Can Madrid Stop Catalonia From Breaking Free?

This article first appeared on the Atlantic Council site.

The controversial conditions surrounding Catalonia's recent independence referendum show that a unilateral declaration of independence does not embody the will of the people, no matter how much Catalan nationalists claim otherwise.

Long-standing tensions between the Spanish government and the Spanish region of Catalonia rose to a climax on October 1 as Catalans went to the polls in an independence referendum deemed illegal by Spain's constitutional court and the European Union.

Rather than a clear mandate for Catalan independence, the referendum revealed a deeply divided society, and the lack of a clear and legal path to secession from Spain.

Voting statistics from the referendum indicate a lack of sweeping support for an independent Catalonia. Although two million Catalans backed independence, a larger majority (58 percent of those eligible to vote) did not participate in the referendum.

The vote was also plagued by irregularities and lacked essential guarantees, such as a neutral administration, equal opportunity process, or statutory legislation, in a clear violation of the rules for such plebiscitary votes set forth by the Council of Europe's Venice Commission.

The pro-independence bloc leading the Catalan government, called Generalitat, currently sits on a wafer-thin majority in the Catalan parliament. The most recent polls, commissioned by the Generalitat, show support for independence at about 41 percent.

At the same time, a number of people were deterred by the Spanish government's heavy-handed police repression. The violence, intended to quell the referendum, left nearly 900 people injured and earned widespread criticism from the international community.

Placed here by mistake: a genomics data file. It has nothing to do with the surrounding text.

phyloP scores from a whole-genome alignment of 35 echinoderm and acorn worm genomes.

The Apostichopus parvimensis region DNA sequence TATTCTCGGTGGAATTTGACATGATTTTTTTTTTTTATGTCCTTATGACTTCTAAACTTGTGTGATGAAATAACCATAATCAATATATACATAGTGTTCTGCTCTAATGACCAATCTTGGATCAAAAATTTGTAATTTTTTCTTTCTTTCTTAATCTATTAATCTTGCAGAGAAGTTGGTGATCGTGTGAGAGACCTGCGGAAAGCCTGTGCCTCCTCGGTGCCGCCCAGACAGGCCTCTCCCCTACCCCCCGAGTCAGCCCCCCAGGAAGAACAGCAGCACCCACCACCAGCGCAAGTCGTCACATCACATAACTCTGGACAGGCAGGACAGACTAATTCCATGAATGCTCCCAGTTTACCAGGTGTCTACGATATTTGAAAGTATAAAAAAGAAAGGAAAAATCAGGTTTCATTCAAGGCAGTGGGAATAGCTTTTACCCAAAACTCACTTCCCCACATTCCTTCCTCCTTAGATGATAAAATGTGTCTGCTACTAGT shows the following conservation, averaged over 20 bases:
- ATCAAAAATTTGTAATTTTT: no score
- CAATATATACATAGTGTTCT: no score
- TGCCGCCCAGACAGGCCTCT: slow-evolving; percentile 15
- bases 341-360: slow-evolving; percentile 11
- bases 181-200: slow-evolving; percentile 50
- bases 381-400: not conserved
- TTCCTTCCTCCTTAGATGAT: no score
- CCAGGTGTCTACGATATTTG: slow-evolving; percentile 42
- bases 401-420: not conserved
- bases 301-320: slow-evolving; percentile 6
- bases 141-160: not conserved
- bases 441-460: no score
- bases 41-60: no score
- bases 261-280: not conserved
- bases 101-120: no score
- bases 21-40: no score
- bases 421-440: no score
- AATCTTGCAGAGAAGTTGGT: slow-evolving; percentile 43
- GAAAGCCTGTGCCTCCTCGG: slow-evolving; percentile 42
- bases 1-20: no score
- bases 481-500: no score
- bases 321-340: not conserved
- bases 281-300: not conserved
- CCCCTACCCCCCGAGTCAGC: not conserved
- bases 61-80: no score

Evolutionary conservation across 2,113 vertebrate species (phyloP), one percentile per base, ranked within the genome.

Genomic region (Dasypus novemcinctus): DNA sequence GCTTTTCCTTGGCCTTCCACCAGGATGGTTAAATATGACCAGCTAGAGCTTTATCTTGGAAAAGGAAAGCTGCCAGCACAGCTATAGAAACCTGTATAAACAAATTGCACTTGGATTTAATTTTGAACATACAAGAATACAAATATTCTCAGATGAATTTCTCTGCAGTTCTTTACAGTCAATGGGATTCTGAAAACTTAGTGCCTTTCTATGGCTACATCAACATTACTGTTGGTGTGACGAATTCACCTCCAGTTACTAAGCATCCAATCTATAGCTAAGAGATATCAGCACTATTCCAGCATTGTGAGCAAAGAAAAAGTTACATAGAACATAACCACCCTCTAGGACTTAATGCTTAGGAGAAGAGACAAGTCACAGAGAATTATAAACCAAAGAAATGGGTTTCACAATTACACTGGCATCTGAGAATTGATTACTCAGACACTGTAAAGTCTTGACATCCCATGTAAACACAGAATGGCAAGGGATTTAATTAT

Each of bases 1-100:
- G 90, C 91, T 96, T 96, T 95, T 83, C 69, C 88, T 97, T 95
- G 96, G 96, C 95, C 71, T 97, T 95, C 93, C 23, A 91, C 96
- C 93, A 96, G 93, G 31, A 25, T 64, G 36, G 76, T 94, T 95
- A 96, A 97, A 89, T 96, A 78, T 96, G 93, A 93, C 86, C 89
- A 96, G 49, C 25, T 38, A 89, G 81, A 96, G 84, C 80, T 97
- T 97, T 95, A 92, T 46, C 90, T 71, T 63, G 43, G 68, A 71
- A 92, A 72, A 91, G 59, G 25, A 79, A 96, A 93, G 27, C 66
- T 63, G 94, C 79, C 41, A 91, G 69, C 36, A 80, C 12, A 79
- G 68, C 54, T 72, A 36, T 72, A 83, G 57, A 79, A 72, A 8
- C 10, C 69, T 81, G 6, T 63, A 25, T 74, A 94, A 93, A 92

A flag waves in Plaza Universitat during a regional general strike to protest against the violence that marred Sunday's referendum vote on October 3, 2017 in Barcelona, Spain. According to the Catalonia's government more than two million people voted on Sunday in the referendum of Catalonia, which the Government in Madrid had declared illegal and undemocratic. Officials said that 90 percent of votes cast were for independence. The Catalan government's spokesman said that an estimated of 770,000 votes were lost as a result of 400 polling stations being raided by Spanish police. Hundreds of citizens were injured during the police crackdown. Dan Kitwood/Getty

The timeline for a declaration of independence remains unclear. Following the vote, Catalan President Carles Puigdemont declared that the citizens of Catalonia "had earned the right to have an independent state."

He has announced that he will formally declare Catalan independence forty-eight hours after votes are counted, likely at the outset of the week of October 9. Such a declaration would constitute a violation of international self-determination laws and lead Spain into its largest political and constitutional crisis in decades.

Yet, it may happen in a matter of days. Catalans in favor of independence have for years been a manageable minority of about 15 to 20 percent of the population, while most Catalans supported self-autonomy within Spain. A sense of Catalan grievance against the rest of Spain has deepened in the wake of the financial crisis and the rejection by Spain's constitutional court of parts of a new Catalan constitution that would have given Catalonia more autonomy.